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Controlling Node Size in CART using ATOM and MINCHILD

Learn to control the size of the maximal CART tree in two ways: Telling CART to stop early and limiting CART's freedom to produce small nodes.

Video Tutorial

Controlling Node Size in CART using ATOM and MINCHILD

Learn to control the size of the maximal CART tree in two ways: Telling CART to stop early and limiting CART's freedom to produce small nodes.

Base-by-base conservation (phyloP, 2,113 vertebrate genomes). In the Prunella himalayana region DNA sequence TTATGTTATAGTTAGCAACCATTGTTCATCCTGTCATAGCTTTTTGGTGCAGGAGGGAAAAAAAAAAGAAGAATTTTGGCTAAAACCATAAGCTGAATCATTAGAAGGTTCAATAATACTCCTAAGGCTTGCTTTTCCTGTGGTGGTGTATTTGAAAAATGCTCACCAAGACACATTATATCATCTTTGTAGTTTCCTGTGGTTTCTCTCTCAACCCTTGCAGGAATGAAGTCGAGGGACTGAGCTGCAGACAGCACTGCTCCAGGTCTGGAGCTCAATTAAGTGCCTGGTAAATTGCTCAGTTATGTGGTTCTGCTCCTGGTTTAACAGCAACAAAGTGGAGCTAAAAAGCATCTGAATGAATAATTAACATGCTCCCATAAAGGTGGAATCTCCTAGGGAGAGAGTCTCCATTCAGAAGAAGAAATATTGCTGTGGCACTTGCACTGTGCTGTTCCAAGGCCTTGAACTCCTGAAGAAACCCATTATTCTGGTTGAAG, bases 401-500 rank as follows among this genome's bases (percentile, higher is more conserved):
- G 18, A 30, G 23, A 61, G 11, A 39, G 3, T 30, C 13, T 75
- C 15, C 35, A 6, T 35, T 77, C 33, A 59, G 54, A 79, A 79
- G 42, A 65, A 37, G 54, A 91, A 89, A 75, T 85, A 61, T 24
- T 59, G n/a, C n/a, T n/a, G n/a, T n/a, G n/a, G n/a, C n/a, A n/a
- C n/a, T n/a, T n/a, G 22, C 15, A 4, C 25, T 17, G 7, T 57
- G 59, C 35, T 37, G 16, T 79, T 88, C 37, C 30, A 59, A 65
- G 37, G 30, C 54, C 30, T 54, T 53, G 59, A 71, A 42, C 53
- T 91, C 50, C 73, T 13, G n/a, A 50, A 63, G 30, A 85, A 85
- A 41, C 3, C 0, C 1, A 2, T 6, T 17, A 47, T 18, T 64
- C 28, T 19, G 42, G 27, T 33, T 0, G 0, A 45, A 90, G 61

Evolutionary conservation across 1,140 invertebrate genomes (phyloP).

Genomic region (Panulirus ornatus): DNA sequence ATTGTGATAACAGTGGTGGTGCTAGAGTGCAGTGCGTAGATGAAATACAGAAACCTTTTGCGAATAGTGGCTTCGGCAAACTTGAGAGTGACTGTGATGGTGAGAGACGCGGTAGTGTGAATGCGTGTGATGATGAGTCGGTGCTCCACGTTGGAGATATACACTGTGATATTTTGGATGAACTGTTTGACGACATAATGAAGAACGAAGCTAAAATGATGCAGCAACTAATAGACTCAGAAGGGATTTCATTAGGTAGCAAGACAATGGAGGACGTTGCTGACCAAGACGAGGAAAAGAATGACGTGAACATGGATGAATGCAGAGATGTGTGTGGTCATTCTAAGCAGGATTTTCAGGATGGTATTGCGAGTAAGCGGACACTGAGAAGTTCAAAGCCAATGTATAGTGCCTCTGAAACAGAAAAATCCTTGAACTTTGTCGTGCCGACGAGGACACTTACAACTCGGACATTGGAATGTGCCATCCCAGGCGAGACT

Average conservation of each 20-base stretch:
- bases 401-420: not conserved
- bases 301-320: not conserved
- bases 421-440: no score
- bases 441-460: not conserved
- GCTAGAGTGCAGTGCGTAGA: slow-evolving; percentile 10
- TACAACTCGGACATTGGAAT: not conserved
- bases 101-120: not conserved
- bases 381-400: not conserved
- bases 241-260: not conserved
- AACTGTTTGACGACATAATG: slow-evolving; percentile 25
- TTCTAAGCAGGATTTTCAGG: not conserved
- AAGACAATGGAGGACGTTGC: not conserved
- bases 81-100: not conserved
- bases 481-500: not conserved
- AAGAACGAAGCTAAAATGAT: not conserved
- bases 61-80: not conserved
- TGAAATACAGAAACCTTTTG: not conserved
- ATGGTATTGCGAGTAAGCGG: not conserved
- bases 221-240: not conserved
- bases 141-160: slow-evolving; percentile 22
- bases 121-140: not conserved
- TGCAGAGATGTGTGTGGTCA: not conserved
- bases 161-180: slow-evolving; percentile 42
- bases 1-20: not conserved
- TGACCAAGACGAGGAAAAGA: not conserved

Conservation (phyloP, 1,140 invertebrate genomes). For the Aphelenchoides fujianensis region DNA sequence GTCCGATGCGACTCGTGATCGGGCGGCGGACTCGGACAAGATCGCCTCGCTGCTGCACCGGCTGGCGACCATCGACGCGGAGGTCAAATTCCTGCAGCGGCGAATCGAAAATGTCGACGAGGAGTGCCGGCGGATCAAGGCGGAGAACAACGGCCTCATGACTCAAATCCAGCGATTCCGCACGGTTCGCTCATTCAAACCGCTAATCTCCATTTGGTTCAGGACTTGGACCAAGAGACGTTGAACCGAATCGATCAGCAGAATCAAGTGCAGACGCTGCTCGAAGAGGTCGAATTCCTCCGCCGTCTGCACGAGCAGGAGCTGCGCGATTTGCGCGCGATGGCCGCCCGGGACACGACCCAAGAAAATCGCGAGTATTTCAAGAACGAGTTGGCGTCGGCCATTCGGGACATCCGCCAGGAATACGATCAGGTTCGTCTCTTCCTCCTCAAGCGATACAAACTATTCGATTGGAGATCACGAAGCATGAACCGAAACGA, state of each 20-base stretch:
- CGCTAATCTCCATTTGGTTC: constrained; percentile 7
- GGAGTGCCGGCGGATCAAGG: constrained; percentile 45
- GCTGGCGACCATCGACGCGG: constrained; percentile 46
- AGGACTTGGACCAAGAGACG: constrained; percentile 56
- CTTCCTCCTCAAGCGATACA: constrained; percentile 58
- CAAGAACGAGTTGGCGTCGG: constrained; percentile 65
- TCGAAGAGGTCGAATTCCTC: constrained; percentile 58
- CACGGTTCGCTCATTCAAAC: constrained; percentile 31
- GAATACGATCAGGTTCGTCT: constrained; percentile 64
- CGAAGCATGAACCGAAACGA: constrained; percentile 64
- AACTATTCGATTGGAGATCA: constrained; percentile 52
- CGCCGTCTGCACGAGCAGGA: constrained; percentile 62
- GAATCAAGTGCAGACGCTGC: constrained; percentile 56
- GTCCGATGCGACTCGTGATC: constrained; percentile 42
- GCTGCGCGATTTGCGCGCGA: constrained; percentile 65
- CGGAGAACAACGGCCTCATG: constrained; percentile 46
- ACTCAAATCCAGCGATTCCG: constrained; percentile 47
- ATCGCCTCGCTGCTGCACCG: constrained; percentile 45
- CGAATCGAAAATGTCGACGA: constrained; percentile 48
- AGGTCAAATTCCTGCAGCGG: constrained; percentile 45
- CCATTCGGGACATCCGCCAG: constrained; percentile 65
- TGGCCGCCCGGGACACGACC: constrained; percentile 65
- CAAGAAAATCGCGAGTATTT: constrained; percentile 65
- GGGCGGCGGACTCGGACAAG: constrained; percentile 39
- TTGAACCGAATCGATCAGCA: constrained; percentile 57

(Video Transcript)

Welcome to another in the series of Salford Systems Online Training. This is Dan Steinberg. We're going to be talking about Salford Predictive Modeler. The SPM software is available from our website, if you don't already have your copy installed, please do so before joining us for the rest of the video. Today we're going to be talking about controlling node sizes and CART with ATOM and MINCHILD. Today's topic is on the technical side, but it's very easy to understand. The concepts we're going to talk about today are relevant for all Salford based tools which includes not only CART, but also TreeNet and Random Forests and there will be others in the future.

Why control node size?